By now most website owners understand the importance of nurturing a community, but what is the best way to do that? Is it enough to add commenting to your blog?
If I say the words “YouTube comments,” what do you immediately think of? The chances are that words like stupidity, idiots, abuse, and hate spring to mind. Like digg.com of old, youTube has become, in the words of Obi-Wan Kenobi, “a hive of scum and villainy.”
Recently, Popular Science closed its comments claiming they were “actively hurting the scientific community.” They are just the latest in a number of high profile sites who have decided to remove commenting from their sites.
There are also a number of prominent web designers who have chosen to close commenting on their personal sites for similar reasons.
A bleak picture for commenting?
All of this paints a very bleak picture for commenting as a means of building community.
But does it have to be that way? Look at this site for example, the debates we have had in this season of the podcast have been incredible, with mature, intelligent and informed conversation.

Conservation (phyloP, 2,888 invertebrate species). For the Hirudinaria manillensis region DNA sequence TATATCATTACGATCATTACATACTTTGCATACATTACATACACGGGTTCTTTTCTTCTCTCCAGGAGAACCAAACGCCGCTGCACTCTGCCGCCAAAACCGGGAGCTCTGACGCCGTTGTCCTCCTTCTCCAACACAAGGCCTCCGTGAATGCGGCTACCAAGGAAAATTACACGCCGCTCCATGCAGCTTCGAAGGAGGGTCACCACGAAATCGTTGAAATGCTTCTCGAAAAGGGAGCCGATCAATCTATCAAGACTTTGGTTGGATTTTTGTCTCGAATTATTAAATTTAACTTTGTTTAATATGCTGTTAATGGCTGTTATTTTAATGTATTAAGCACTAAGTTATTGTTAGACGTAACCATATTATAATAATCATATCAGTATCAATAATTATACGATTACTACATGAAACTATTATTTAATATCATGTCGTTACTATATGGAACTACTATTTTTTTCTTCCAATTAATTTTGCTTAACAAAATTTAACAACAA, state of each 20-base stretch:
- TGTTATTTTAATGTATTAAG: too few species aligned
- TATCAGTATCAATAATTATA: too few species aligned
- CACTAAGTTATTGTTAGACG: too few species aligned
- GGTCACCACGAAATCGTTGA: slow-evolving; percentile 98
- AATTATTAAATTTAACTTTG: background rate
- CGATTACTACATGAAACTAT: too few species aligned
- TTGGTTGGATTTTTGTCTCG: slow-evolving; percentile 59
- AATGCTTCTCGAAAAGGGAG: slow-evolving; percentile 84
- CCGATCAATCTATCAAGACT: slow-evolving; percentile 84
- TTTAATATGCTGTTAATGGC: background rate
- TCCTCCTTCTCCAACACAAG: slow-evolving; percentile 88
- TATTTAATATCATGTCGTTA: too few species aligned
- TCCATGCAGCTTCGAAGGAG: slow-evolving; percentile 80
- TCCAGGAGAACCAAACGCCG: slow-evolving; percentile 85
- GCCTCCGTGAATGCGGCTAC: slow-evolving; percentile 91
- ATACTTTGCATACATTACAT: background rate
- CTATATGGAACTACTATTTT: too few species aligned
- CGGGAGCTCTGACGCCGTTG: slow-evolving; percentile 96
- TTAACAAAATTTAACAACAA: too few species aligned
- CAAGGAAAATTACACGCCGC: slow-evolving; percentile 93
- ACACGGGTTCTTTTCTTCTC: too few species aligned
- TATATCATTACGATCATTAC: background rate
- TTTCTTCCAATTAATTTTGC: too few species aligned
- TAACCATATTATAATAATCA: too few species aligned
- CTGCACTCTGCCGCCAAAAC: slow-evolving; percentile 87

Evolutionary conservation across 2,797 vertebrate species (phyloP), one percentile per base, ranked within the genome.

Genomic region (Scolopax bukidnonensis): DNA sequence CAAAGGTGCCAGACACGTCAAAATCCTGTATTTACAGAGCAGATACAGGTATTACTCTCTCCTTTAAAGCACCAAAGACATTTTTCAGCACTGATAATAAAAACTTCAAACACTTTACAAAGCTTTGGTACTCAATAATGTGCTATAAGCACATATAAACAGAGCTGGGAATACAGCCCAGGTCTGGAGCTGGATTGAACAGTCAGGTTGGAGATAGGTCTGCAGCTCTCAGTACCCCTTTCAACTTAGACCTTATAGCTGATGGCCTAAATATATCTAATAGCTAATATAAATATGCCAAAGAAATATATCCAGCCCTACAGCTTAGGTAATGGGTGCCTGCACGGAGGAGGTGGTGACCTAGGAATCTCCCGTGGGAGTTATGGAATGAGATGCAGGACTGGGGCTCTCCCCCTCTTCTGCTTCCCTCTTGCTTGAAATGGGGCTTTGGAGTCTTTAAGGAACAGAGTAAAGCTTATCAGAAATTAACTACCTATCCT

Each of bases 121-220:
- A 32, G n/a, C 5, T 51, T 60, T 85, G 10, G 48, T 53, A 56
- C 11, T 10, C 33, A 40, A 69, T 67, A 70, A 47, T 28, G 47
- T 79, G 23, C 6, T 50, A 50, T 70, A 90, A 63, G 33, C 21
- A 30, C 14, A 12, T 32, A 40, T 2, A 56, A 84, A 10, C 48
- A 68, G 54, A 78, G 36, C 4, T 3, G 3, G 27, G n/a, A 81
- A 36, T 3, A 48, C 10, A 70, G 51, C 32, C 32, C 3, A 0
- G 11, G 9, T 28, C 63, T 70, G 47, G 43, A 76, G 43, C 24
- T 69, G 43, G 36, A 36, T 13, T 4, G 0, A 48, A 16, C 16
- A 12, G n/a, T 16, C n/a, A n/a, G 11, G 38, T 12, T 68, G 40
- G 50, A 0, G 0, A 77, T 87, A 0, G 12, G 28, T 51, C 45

What is it then that makes some comments flourish, while others falter? Is it the technology itself or is it a management issue? If it is a management issue, is this a sign of some fundamental flaw in how commenting works.
This is something worth further discussion on the podcast. With that in mind…
This house proposes that comments have proved to be a poor tool for building a community.
But lets not stop there. If you agree that comments are not the best tool for building community, share some better approaches. If you still think comments have their place, share some ways to overcome the various challenges associated with them.
After all, we cannot talk about the importance of building community with users, without offering some solid advice about how to do that. Let’s use the comments to discuss.
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